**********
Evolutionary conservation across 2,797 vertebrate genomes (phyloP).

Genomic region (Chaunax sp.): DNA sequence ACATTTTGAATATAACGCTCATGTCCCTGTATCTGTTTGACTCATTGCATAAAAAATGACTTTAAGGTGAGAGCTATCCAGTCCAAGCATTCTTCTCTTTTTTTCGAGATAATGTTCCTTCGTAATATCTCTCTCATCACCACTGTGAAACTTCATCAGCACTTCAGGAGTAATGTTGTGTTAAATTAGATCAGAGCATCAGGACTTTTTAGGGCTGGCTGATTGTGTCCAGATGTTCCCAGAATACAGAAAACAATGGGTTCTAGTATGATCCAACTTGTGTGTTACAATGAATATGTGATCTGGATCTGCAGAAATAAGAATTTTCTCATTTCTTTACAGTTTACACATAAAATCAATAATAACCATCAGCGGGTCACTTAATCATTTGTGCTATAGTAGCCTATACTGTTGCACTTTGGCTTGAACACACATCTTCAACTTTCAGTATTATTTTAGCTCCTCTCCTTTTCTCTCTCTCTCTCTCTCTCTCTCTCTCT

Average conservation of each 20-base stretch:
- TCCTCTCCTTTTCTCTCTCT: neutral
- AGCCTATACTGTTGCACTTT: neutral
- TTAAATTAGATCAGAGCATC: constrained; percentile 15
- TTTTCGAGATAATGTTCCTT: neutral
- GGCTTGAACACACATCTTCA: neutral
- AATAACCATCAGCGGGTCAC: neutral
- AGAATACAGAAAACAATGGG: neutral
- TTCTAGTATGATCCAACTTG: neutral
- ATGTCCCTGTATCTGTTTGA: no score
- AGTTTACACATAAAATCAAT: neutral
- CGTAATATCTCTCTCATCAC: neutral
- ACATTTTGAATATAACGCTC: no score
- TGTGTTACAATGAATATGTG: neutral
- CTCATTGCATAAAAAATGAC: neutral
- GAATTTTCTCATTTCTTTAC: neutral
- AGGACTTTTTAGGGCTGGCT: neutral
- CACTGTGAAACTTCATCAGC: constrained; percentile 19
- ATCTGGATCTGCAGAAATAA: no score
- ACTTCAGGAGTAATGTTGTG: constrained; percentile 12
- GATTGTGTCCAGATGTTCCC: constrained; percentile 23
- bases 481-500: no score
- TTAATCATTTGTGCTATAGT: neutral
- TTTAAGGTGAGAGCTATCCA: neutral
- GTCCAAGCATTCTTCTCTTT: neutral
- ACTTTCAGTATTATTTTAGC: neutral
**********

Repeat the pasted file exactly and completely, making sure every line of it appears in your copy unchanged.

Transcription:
Evolutionary conservation across 2,797 vertebrate genomes (phyloP).

Genomic region (Chaunax sp.): DNA sequence ACATTTTGAATATAACGCTCATGTCCCTGTATCTGTTTGACTCATTGCATAAAAAATGACTTTAAGGTGAGAGCTATCCAGTCCAAGCATTCTTCTCTTTTTTTCGAGATAATGTTCCTTCGTAATATCTCTCTCATCACCACTGTGAAACTTCATCAGCACTTCAGGAGTAATGTTGTGTTAAATTAGATCAGAGCATCAGGACTTTTTAGGGCTGGCTGATTGTGTCCAGATGTTCCCAGAATACAGAAAACAATGGGTTCTAGTATGATCCAACTTGTGTGTTACAATGAATATGTGATCTGGATCTGCAGAAATAAGAATTTTCTCATTTCTTTACAGTTTACACATAAAATCAATAATAACCATCAGCGGGTCACTTAATCATTTGTGCTATAGTAGCCTATACTGTTGCACTTTGGCTTGAACACACATCTTCAACTTTCAGTATTATTTTAGCTCCTCTCCTTTTCTCTCTCTCTCTCTCTCTCTCTCTCTCT

Average conservation of each 20-base stretch:
- TCCTCTCCTTTTCTCTCTCT: neutral
- AGCCTATACTGTTGCACTTT: neutral
- TTAAATTAGATCAGAGCATC: constrained; percentile 15
- TTTTCGAGATAATGTTCCTT: neutral
- GGCTTGAACACACATCTTCA: neutral
- AATAACCATCAGCGGGTCAC: neutral
- AGAATACAGAAAACAATGGG: neutral
- TTCTAGTATGATCCAACTTG: neutral
- ATGTCCCTGTATCTGTTTGA: no score
- AGTTTACACATAAAATCAAT: neutral
- CGTAATATCTCTCTCATCAC: neutral
- ACATTTTGAATATAACGCTC: no score
- TGTGTTACAATGAATATGTG: neutral
- CTCATTGCATAAAAAATGAC: neutral
- GAATTTTCTCATTTCTTTAC: neutral
- AGGACTTTTTAGGGCTGGCT: neutral
- CACTGTGAAACTTCATCAGC: constrained; percentile 19
- ATCTGGATCTGCAGAAATAA: no score
- ACTTCAGGAGTAATGTTGTG: constrained; percentile 12
- GATTGTGTCCAGATGTTCCC: constrained; percentile 23
- bases 481-500: no score
- TTAATCATTTGTGCTATAGT: neutral
- TTTAAGGTGAGAGCTATCCA: neutral
- GTCCAAGCATTCTTCTCTTT: neutral
- ACTTTCAGTATTATTTTAGC: neutral